About last night: how will a hysterectomy affect me?

June 12, 2017

Q: I’m 42 and happily partnered.  I’ve been told that I have several large fibroids growing in my uterus, and my medical specialist has recommended I have a hysterectomy, which removes my uterus, but leaves my ovaries. I’m concerned that if my cervix is removed as part of the hysterectomy, my sexual pleasure and orgasm might be affected.  What role does the uterus and cervix play in orgasm? 

A: Fibroids are firm, compact tumours that are made of smooth muscle cells and fibrous connective tissue that develop in the uterus. It is estimated that between 20 and 50 per cent of women of reproductive age have fibroids, and up to 77 per cent will develop fibroids sometime during their childbearing years, although only about a third of these are large enough to be detected during a physical examination. Fibroids are usually benign, and are not associated with cancer, but they can cause a range of symptoms, including heavy and irregular bleeding, an increased need to urinate, or pelvic discomfort.

All women are different, and experience sexual pleasure in diverse ways. The deep network of nerve endings that make up the internal structure of the clitoris plays a major role, so surgeries that might cut through these, such as bladder surgery, can have an impact.

I showed Melbourne gynaecologist Dr Desiree Yap your letter. “That is a complicated question,” she responded. “I have always understood that some women feel their uterus contract with orgasm and some women get pleasure from stimulation of their cervix. I ask women to reflect on what they feel, as I can’t assess that.”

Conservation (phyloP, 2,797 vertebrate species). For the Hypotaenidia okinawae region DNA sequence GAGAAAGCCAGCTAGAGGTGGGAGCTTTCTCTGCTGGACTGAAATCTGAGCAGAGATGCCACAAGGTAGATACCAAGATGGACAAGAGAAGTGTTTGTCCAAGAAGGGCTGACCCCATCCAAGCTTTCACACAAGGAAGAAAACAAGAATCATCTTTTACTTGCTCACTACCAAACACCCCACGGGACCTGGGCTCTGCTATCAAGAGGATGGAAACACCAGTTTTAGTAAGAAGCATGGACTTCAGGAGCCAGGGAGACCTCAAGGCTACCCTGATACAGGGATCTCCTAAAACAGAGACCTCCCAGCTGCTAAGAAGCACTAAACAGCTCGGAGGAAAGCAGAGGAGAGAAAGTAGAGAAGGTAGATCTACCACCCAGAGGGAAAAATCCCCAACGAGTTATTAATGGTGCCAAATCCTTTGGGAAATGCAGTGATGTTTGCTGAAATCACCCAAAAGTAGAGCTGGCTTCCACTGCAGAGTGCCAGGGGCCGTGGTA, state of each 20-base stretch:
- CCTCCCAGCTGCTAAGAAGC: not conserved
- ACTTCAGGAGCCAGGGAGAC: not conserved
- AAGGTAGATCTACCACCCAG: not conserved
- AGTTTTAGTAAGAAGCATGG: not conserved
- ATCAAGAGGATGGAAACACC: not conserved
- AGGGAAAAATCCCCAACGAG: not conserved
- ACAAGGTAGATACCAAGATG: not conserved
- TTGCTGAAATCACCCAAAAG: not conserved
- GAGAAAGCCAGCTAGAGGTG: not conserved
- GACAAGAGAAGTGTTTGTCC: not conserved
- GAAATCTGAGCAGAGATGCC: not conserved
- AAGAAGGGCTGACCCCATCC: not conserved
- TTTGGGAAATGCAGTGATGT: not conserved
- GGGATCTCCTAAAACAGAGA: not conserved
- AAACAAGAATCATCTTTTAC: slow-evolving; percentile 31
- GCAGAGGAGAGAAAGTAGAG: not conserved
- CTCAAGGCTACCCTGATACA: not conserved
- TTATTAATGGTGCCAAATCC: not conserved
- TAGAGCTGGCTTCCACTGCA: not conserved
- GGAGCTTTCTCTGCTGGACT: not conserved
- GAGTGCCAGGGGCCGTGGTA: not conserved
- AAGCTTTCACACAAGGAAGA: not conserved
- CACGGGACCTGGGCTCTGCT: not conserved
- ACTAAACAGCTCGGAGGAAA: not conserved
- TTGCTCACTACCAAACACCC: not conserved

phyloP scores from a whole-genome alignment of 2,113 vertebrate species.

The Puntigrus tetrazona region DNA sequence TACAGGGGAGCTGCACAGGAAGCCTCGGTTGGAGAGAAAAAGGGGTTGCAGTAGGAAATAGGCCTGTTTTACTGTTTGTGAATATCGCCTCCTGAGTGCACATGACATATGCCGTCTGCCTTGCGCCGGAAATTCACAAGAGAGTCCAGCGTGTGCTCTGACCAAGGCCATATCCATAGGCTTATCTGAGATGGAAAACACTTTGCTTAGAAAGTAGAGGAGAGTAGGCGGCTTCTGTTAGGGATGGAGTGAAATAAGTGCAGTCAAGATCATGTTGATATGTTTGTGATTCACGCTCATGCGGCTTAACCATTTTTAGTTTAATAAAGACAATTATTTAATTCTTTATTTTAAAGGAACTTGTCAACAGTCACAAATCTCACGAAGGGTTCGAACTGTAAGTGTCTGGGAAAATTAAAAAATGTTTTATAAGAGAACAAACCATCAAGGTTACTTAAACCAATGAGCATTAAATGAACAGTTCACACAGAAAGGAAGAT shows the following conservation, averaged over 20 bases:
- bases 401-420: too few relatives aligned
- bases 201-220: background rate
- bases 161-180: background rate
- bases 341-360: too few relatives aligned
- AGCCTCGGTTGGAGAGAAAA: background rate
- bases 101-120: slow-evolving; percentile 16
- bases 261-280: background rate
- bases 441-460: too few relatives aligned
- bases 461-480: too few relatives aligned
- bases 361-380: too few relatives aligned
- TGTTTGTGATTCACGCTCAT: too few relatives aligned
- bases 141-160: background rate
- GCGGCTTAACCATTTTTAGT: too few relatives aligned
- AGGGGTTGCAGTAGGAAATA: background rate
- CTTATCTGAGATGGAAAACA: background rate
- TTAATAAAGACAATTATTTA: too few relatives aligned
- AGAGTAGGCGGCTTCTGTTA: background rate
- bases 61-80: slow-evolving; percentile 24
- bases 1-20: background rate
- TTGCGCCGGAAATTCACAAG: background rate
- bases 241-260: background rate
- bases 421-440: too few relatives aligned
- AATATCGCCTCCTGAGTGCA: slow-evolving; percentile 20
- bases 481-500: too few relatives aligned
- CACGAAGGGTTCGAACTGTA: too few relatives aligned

Consciously notice exactly what is happening in your body the next time you have an orgasm. Where is the sensation centred? Can you feel your cervix contracting? Understanding your unique arousal patterns will help you to make an informed decision.

Dr Wendy Vanselow, the head of the Royal Women’s Hospital’s Sexual Counselling Clinic, has a particular interest in this area. She says that the research indicates that most women feel their most focused sexual pleasure in the lower vagina.

This would not be affected by a partial hysterectomy. She also points out that hysterectomy research shows that overall sexual pleasure is improved with hysterectomy.

A total hysterectomy that involves the removal of the hormone-producing ovaries definitely does have a negative affect on libido, and sexual function – but this is not what has been proposed in your case.

Many women experience a hysterectomy as a major operation from which it can take time to recover. Dr Yap suggests that you get a second opinion if you’re worried.

So, double-check your options. For example, some fibroids that are about 3-5 centimetres in size can, depending on their place and impact, just be left there, Dr Yap says.

On the other hand, if surgery is necessary, but you want to keep your cervix, a subtotal hysterectomy (which leaves it behind) is possible. Ongoing pap smears would subsequently be required.

You may prefer to explore non-surgical options. “There is a new drug to shrink fibroids,” says Dr Yap. “Blood flow to fibroids can be blocked to try and shrink them, and there is an MRI treatment to conservatively treat fibroids being trialled at the Royal Women’s Hospital, so, depending on [your] circumstances, there are alternatives to surgery.”

Meanwhile, take a holistic approach to your sex life. Try not to worry, or fixate on the purely medical and physical aspects of sexual pleasure. Remember to nurture your relationship, take care of your overall wellbeing, and enjoy every aspect of your intimacy. After all, great sex is about enjoying the journey, not reaching an orgasmic destination.

Email your questions to abtlastnight@gmail.com

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